Vance chaplain candidates committed to spiritual health

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  • Public Affairs
Air Force lieutenants have the opportunity to affect servicemembers and their families spiritually by becoming chaplains through the chaplain candidate program.
The chaplain candidate program is a Reserve program allowing individuals to explore the military ministry option, while attending seminary. It is designed to expose civilian seminarians to the diverse and demanding role of Air Force chaplains in a variety of ministerial settings.
"I really enjoy working with military members and their families," said 2nd Lt. Steven Beatty, a Roman Catholic chaplain candidate with the 71st Flying Training Wing chapel. "They are wonderful people and are more open to considering issues of faith, character and morality. They go all over the world serving our nation, protecting our freedom and way of life, and they need and deserve to have the church be there for them."
The difference between civilian and a military pastoral service is military people are more open to spiritual matters, said 2nd Lt. Benjamin Hayden, a Protestant chaplain candidate here.
"My role is to introduce myself and get to know people," said Lieutenant Hayden, a native of Omaha, Neb. "Friendship is important with people before they feel comfortable enough to talk about spiritual issues."
Both chaplain candidates agreed that diversity and the Air Force way of life are primary factors in their pursuit of military chaplaincy.
"What drives me most is the thought of all the deployed people and their families back here at home," Lieutenant Beatty said. "Priests are there during the extremes of life -- birth, marriage, sickness, death, times of great tragedy and times of great joy. Military people are very much in tune with those aspects of life, maybe more so than other members of our society. My desire is to be there for them at those extreme moments and in the ordinary moments."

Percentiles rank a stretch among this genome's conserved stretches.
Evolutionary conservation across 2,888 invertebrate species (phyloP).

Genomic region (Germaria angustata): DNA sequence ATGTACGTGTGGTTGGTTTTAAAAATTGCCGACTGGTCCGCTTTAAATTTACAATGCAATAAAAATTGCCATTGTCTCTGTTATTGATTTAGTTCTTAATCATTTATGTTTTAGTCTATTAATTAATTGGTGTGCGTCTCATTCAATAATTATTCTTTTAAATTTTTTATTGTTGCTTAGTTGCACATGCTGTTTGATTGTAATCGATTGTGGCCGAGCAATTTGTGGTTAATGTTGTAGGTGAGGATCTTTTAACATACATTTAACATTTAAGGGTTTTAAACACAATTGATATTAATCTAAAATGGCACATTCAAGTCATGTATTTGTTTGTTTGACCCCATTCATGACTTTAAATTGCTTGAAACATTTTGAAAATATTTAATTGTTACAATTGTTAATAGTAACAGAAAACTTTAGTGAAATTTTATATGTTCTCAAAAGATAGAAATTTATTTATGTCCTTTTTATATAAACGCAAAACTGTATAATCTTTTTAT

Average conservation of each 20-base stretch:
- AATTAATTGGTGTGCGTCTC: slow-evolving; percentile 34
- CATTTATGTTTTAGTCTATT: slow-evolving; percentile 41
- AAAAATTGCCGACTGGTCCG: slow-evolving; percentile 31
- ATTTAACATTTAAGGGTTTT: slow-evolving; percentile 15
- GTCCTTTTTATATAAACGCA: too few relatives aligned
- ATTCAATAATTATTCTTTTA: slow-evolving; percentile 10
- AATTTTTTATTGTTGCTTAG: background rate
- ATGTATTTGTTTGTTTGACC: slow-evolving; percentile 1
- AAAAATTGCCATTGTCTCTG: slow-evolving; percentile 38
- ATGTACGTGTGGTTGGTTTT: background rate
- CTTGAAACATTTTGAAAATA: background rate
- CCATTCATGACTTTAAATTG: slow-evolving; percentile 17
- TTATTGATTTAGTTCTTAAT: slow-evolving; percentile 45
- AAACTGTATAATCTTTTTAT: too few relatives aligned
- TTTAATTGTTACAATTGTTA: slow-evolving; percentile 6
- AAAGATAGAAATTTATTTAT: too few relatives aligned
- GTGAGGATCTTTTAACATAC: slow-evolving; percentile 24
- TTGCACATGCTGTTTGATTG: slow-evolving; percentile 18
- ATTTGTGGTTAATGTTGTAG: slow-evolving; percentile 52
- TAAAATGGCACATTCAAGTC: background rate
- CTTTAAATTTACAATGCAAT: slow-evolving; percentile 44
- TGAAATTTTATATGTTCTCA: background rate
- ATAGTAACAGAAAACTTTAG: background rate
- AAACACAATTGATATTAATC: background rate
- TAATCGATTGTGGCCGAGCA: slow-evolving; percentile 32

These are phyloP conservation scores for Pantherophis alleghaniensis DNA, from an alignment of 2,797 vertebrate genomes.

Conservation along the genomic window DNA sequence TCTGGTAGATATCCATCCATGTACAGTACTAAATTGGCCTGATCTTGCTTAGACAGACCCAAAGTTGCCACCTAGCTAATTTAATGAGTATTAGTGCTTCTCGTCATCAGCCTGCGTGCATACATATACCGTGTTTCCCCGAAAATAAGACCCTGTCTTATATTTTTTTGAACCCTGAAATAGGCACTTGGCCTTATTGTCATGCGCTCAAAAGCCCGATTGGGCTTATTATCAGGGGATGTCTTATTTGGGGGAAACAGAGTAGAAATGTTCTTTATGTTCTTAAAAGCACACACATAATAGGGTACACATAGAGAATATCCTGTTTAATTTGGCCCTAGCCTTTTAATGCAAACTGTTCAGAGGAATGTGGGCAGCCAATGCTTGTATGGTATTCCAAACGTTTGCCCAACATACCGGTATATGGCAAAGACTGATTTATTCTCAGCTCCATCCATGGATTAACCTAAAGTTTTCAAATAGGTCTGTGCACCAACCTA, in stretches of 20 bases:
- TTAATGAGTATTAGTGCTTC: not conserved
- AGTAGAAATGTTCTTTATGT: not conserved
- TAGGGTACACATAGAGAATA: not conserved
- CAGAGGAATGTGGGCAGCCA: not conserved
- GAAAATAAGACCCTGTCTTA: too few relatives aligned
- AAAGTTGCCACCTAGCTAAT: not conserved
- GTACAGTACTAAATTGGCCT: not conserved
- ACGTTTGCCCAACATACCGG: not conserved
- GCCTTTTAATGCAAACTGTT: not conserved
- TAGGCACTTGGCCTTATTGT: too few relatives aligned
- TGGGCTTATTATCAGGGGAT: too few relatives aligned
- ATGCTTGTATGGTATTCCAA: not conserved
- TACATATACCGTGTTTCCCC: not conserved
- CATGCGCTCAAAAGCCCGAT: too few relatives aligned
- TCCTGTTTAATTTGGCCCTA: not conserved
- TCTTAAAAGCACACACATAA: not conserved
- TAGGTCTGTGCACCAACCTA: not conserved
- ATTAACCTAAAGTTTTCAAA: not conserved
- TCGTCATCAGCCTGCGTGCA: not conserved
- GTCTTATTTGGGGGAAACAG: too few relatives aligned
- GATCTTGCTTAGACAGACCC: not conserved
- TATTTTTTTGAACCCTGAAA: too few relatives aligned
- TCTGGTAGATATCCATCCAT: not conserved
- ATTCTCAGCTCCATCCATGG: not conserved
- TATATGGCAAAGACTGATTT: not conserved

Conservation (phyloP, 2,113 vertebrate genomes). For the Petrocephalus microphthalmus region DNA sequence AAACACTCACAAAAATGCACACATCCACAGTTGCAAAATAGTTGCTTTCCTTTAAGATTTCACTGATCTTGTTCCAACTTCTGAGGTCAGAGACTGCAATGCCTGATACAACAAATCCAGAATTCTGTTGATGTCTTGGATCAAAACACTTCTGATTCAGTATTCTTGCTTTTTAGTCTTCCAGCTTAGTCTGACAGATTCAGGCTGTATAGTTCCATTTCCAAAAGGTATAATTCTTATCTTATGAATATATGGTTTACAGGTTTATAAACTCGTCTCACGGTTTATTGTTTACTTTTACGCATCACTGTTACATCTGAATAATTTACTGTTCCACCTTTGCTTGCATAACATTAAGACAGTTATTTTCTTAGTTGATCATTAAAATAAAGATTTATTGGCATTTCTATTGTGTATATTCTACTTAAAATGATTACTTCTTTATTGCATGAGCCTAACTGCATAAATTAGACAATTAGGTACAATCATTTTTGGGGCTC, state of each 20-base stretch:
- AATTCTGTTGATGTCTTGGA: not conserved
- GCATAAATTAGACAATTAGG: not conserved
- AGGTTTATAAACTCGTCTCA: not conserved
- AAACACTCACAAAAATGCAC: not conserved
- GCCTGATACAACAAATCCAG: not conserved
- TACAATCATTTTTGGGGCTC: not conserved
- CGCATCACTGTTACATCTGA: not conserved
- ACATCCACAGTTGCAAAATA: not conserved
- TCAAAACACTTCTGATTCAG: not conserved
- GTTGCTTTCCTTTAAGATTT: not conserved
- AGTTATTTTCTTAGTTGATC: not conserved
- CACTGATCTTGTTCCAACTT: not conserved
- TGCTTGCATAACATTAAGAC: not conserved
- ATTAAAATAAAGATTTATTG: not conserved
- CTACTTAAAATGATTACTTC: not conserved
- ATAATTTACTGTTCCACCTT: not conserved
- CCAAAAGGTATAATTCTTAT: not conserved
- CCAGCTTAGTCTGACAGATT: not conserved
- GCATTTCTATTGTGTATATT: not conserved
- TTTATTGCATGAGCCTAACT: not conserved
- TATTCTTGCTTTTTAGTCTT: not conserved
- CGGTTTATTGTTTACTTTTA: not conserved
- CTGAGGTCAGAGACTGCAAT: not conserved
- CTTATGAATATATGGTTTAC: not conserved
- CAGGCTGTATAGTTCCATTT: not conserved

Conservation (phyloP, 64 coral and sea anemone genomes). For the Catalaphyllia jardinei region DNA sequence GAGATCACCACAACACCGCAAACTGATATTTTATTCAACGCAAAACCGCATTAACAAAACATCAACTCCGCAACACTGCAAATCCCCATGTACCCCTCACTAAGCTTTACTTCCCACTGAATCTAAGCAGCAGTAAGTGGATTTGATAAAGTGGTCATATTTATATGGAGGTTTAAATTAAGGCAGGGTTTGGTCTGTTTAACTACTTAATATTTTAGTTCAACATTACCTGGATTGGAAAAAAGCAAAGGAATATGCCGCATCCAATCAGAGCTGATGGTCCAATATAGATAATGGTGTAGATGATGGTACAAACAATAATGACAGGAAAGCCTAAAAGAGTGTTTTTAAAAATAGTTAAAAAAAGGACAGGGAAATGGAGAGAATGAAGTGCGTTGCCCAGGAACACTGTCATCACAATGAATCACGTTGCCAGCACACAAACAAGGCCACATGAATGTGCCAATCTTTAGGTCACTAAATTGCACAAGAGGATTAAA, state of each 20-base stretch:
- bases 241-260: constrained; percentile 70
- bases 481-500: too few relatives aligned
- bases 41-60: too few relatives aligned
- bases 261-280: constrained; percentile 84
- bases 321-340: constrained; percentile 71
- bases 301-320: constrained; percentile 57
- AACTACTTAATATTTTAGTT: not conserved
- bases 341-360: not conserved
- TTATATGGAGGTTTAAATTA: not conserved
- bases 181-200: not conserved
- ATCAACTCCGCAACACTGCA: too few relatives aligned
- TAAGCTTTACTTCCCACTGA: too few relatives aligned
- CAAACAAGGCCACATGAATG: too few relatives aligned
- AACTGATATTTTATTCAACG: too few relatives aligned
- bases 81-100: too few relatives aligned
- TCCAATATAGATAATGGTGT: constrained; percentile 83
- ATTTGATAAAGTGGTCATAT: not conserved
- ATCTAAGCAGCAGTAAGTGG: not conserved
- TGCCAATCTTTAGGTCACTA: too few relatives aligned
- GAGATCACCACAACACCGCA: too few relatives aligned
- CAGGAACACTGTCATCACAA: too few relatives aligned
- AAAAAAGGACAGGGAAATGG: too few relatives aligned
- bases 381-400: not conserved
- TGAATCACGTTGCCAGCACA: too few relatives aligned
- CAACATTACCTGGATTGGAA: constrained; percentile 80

Lieutenant Beatty is a student at Illinois State University at Bloomington, Ill., and Lieutenant Hayden is attending Nazarene Theological Seminary in Kansas City, Mo.
"I see my role as a future chaplain reservist," Lieutenant Hayden said. "I feel that God has called my wife and me to start churches in the inner city, and then later in the future, start churches overseas." As a civilian chaplain, he serves as an associated Protestant pastor in Cameron, Mo.
To be appointed to the Chaplain Candidate Program, applicants must:
n Receive approval by the agency of their denomination which endorses chaplains for the Armed Forces,
n Be younger than 35 years of age on the date of their appointment as chaplain candidate,
n Earn a bachelor's degree from a regionally accredited college or university and
n Be enrolled full-time in a seminary or theological school which is regionally accredited or accredited by the Association of Theological Schools working toward a Master of Divinity or equivalent degree.
Applications for the program are accepted after enrollment in the seminary, and must be completed prior to the beginning of the third semester before graduation. The chaplain candidate must be available for approximately 100 days of training as well as meet Air Force requirements for commissioning as a second lieutenant in the Reserve. Commissioning can occur after the Air Reserve Personnel Center favorably reviews at least one semester or quarter of seminary work.
Chaplain candidates attend a Commissioned Officer Training course at Maxwell Air Force Base, Ala., and the Chaplain Familiarization Course at the Air Force Chaplain Service Institute after completing one year of theological studies. Candidates may also be assigned short tours of active duty at Air Force installations under the direct supervision of the senior chaplains.
"Faith isn't something people add onto the rest of their lives, it's something that defines them profoundly and shapes everything else about them," Lieutenant Beatty said. "I believe that no other factor is more important to living a happy and fulfilled human life. As a chaplain, I can help them engage that faith."